Township: kilkenneth

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The chapel at Kilkenneth

Photograph of the ruins of the chapel at Kilkenneth in 2001


Courtesy of Rev. Robert Higham

The ruins of a small chapel dedicated to St Cainnech lie in the sand-dunes at Kilkenneth. Like the other remaining medieval chapels on Tiree, it was built from lime-mortared local rubble. Oblong in plan, it measures 8.7 by 3.1 metres within walls three-quarters of a metre thick.

The entrance is situated in the west gable-wall, of which a large part has collapsed. The chapel was lit by two slit-windows opposite each other in the side walls near the east end of the building.

The Statistical Account of 1794 records that at the chapel was ‘a burying ground so sandy, that, by blowing, heaps of human bones are seen, and coffins often exposed, before half consumed. It is now surrounded by sand banks higher than the side walls; they no longer bury there.’

Colour photograph of the Kilkenneth chapel in 2001.

The chapel at Kilkenneth, photographed in 2001.


En route to Kilkenneth in 1925

Photograph of the MacKinnon family and friends on their way to Kilkenneth by horse and cart in 1925.


Courtesy of Mrs Annie MacPhee

Donald and Mary Flora MacKinnon of Balephuil are pictured here with their five children and friends Mr and Mrs Graham on their way to Kilkenneth on a visit in 1925. The MacKinnon family emigrated to New Zealand in 1927.

Donald was employed as a blacksmith at Maraekakaho Station near Hawkes Bay. The station had been established by another Tiree man, Sir Donald MacLean, Minister for Native Affairs from 1869 to 1876, who, with his son Douglas, transformed over 50, 000 acres, much of it rough ground and swamp, into a model farm.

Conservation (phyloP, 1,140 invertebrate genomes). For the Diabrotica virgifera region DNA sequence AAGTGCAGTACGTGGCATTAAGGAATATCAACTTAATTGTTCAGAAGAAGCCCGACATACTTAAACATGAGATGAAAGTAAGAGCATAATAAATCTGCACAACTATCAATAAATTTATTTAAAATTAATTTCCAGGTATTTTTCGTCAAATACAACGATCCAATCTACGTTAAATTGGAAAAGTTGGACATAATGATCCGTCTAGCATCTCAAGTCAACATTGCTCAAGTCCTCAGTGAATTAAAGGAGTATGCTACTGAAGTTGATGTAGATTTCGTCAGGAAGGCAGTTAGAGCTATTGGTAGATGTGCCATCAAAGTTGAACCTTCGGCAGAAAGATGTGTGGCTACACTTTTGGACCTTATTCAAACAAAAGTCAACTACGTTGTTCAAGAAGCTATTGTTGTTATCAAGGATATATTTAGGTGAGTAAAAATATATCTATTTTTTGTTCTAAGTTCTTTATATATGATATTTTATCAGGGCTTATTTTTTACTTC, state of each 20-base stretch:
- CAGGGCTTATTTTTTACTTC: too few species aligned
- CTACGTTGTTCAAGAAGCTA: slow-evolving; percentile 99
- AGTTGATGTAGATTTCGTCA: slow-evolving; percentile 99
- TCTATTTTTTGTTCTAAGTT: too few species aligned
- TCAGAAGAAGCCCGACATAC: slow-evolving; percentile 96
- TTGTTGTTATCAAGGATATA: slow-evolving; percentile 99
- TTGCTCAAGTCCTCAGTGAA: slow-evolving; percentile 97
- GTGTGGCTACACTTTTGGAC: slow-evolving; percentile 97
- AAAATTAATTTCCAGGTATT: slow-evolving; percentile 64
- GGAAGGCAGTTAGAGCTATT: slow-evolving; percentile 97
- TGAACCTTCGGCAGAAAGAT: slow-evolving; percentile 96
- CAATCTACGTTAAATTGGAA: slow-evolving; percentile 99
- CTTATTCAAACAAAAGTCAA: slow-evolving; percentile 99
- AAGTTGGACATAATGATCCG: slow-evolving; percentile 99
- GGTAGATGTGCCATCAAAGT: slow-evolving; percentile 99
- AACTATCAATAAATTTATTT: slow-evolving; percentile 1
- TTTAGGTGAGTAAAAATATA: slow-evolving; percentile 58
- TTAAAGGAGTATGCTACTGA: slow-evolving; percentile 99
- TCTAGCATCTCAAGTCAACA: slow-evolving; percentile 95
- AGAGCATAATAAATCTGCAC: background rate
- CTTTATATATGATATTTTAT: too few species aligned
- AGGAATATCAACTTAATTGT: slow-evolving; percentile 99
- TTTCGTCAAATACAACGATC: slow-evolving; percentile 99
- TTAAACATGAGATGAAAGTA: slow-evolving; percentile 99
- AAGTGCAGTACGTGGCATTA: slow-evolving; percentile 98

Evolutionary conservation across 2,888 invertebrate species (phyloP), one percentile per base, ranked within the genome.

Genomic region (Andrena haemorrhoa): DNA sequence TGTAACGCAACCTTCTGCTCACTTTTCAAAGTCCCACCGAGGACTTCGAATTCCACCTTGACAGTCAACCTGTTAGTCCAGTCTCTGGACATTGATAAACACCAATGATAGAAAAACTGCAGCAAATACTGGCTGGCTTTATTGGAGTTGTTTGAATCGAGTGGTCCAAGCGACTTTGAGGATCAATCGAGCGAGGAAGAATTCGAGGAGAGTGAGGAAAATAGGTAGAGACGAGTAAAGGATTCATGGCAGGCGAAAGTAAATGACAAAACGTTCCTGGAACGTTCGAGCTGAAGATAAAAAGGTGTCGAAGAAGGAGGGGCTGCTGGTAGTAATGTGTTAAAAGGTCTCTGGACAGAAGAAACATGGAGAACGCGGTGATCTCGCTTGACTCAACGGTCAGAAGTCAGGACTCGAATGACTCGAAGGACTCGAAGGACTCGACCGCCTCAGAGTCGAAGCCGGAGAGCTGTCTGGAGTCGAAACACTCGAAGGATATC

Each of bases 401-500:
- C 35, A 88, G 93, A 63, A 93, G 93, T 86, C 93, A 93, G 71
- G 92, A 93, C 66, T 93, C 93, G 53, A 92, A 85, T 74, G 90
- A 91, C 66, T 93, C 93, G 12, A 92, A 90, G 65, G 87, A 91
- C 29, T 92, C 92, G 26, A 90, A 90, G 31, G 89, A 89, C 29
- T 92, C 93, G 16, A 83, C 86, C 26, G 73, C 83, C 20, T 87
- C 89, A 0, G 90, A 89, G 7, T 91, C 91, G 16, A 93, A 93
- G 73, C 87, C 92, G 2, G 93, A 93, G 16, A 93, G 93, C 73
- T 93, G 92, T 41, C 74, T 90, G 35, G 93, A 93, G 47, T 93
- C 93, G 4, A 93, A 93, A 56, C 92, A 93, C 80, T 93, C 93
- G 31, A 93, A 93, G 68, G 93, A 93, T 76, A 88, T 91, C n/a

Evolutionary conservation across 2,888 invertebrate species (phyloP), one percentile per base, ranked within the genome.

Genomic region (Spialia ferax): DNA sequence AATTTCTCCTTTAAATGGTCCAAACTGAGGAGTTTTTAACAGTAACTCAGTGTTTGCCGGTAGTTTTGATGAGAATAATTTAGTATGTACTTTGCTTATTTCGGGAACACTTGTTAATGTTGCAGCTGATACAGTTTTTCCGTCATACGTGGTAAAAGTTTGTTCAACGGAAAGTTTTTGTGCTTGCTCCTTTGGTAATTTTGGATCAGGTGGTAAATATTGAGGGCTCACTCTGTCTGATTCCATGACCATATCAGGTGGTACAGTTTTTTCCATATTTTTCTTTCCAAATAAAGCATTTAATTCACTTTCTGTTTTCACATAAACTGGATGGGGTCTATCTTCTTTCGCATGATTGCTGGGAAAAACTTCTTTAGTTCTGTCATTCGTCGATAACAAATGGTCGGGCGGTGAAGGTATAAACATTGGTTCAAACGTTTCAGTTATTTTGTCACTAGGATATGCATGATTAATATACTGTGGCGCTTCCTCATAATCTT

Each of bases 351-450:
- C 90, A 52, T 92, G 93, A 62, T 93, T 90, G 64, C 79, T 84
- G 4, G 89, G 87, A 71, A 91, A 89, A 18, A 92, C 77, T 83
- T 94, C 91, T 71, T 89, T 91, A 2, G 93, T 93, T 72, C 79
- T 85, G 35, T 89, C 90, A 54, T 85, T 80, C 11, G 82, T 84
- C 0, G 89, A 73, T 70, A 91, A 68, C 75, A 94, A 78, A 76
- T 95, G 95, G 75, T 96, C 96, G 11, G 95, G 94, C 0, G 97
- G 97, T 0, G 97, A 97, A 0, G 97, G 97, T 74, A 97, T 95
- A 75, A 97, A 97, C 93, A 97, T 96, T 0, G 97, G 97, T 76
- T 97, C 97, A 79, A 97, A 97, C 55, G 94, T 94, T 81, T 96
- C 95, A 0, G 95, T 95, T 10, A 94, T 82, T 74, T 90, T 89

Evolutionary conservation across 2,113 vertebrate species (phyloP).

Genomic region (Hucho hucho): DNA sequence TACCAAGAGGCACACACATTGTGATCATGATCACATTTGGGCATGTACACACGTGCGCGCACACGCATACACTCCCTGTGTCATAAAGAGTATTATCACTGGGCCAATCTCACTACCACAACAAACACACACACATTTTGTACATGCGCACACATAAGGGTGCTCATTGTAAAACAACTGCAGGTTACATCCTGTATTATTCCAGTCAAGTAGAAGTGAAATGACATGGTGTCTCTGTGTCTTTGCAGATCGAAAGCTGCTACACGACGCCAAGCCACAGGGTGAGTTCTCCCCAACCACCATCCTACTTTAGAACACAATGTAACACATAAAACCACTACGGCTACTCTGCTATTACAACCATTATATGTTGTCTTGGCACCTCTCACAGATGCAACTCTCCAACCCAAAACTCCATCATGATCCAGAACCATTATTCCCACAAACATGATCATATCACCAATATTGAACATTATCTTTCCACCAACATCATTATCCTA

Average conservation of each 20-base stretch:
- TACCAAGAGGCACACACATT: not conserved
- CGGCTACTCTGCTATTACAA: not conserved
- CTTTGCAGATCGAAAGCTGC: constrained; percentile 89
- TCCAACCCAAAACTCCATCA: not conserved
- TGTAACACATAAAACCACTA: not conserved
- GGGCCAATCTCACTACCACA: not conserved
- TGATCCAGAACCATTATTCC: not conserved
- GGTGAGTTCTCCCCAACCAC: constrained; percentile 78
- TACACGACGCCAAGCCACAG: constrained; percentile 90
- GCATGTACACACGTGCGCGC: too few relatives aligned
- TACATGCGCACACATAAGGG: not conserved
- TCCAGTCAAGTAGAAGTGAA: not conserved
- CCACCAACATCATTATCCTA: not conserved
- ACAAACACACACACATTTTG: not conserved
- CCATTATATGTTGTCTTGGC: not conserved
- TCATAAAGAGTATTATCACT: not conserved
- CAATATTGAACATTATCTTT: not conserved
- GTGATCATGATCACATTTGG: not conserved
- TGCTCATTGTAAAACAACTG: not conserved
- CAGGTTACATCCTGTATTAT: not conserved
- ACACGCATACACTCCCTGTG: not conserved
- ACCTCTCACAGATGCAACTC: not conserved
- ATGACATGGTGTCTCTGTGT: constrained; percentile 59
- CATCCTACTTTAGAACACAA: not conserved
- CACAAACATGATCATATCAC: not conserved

In the 1880s the woolshed at Maraekakaho was the largest in New Zealand and could house 5,000 sheep under cover. Over 100, 000 sheep were sheared there each year. After the death of Sir Donald’s son in 1929, the station was broken up into individual stock and dairy farms.

Photograph of the MacKinnon family en route to Kilkenneth from Hynish in 1925.

L-R: Donald MacKinnon, Balephuil (at head of horse); Norman Graham; Donald`s wife Mary Flora, (see L88); Mrs Graham holding baby Mary; children Sarah (barely visible), Annie (MacPhee), Dolly and Hugh. Taken in 1925 en route from Hynish to Kilkenneth. Donald and Mary Flora emigrated to New Zealand in 1927.


Nine Transcripts of Feis lecture `Columba`s Other Island?` given by Prof. Donald Meek in 1997.

St. Columba and early Christianity in Tiree.


Photocopied book extract `List of Inhabitants of Tyree and their Age in September 1779` edited by Eric Cregeen.

The inhabitants listed by township and family.

Click here to view extract 1997.54.1 Cornaigmore

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